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Leavin' It All Behind


Download links and information about Leavin' It All Behind by The Grass Roots. This album was released in 1969 and it belongs to Rock, Pop genres. It contains 11 tracks with total duration of 32:27 minutes.

Artist: The Grass Roots
Release date: 1969
Genre: Rock, Pop
Tracks: 11
Duration: 32:27
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No. Title Length
1. I'm Livin' For You Girl 2:32
2. Back To Dreamin' Again 2:37
3. Out of This World 2:47
4. Melinda Love 2:37
5. Don't Remind Me 2:32
6. Take Him While You Can 3:54
7. Heaven Knows 2:25
8. Walking Through the Country 3:55
9. Something's Comin' Over Me 2:45
10. Truck Drivin' Man 3:02
11. Wait a Million Years 3:21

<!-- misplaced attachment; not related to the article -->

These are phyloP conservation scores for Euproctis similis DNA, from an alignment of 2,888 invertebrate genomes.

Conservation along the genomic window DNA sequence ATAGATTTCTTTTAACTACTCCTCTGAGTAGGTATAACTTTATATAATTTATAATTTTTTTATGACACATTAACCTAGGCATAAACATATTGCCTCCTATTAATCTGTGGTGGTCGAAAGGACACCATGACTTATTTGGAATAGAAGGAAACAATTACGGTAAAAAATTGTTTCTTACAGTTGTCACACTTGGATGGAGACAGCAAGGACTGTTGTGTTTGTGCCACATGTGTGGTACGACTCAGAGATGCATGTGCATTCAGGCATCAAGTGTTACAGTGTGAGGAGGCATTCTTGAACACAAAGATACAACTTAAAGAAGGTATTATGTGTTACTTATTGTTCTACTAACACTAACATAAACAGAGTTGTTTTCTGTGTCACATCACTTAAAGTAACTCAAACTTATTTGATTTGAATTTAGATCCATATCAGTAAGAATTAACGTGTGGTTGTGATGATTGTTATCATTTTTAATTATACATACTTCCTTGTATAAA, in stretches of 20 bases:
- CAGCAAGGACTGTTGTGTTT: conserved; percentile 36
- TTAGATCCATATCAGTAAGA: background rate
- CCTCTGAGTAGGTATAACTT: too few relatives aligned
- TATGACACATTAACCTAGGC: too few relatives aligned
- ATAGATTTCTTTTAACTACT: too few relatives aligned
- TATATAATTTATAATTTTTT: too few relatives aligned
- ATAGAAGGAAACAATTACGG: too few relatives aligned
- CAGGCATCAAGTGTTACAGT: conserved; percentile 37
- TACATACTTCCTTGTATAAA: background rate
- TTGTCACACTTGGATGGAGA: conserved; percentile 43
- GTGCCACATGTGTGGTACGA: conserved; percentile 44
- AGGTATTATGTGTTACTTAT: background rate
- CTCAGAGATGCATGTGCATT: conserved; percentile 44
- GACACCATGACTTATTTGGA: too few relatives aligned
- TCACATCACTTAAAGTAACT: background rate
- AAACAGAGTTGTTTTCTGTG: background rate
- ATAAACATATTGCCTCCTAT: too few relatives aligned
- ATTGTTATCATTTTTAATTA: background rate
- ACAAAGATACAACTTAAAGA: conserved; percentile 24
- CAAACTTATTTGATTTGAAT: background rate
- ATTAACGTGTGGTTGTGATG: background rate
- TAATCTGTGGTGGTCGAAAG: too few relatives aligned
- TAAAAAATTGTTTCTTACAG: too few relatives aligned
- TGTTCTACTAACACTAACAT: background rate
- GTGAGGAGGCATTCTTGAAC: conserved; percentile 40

"I'd Wait a Million Years" went Top 15 for the Grass Roots in August of 1969, and as they tracked the rest of this album in September, they had the luxury of knowing it would contain at least one hit. The session men aren't listed as they were on other albums by this usually formula group, and the disc, Leavin' It All Behind, actually feels like a cohesive album by a real band, no doubt an important goal for these men — achieving their own identity. Guitarist Creed Bratton had made his exit by this point, so the guitar chores were left up to rhythm guitarist and future Quiet Riot manager Warren Entner, with Dennis Provisor joining the crew on piano and organ, maintaining the four-piece unit, at least on the surface. Dennis Provisor is given the lead vocal chores on his two songs, "Take Him While You Can" and "Walking Through the Country," and though he's proficient, he lacks Rob Grill's style . "Take Him While You Can" is a fine production job by Barri, but the song goes nowhere; ditto for "Walking Through the Country." Drummer Rick Coonce also gets to pen and sing a title himself, a countrified rip-off of the Beatles' "I'll Cry Instead," and it's rather odd, almost like the Beatles having Ringo do a track, though Coonce doesn't have the personality or vocal charm to pull it off. As stated, the Steve Barri production on this recording, especially on the two hits, is superb. The Price/Walsh composition "Heaven Knows" was a delightful follow-up to "Wait a Million Years," a Top 25 hit to close out the year. Rob Grill, of course, does the majority of the vocals, including the other Harvey Price/Dan Walsh composition that leads off side one, "I'm Livin' for You Girl." Though it is admirable to see the band writing more, it was Steve Barri's pen which meant so much to this group. He only co-writes one song, "Melinda Love," with Grill and Entner, while future producers Dennis Lambert and Brian Potter contribute "Out of This World" for Entner and Grill to sing on. Kenny Nolan hit with "I Like Dreaming" in 1976. Seven years earlier, Rob Grill performed Nolan's "Back to Dreaming Again," a sentiment that sounds like a sequel to his hit from the future. Unlike their contemporaries the Guess Who, there was no dominant personality here like Burton Cummings and Randy Bachman to focus on, so the material became the primary force. "I'm Living for You" is pleasant enough, and the Kenny Nolan tune is actually bright pop and fun, not as maudlin as Nolan's own hits. The strings swell up behind the simple beach party lyrics, proving this band quite adept at interpreting outside material, something that was their strength. Perhaps it is that conflict, that they were so good at doing that Three Dog Night thing — finding other people's songs, Albert Hammond and Richard Podolor adding another dimension to the 1967 Feelings album, just two examples — that created a balancing act hard for a group with more serious aspirations to maintain. The Lambert/Potter tune had hit potential; it's the difference between Rick Coonce having fun on his country episode or the act getting down to business and crafting great pop music. Leavin' It All Behind is an interesting band album, but had they stayed on the track that labelmates Three Dog Night did so well with, they might've had success deep into the '70s. "Melinda Love" is more on target, but it has what the other band songs seem to be missing: the contributions of Steve Barri. The dichotomy here is that the act does a decent job holding their own writing and singing, but excel when given direction and songs that matter. It's all very interesting, but why bother when their "Greatest Hits" albums are what truly satisfy? An interesting lyric sheet is enclosed, including seven of the songs on the record, lyrics to a Warren Entner tune advertised on the back cover, but not on the vinyl, a tune called "Hold On to What You Got," as well as lyrics to four of their previous hits.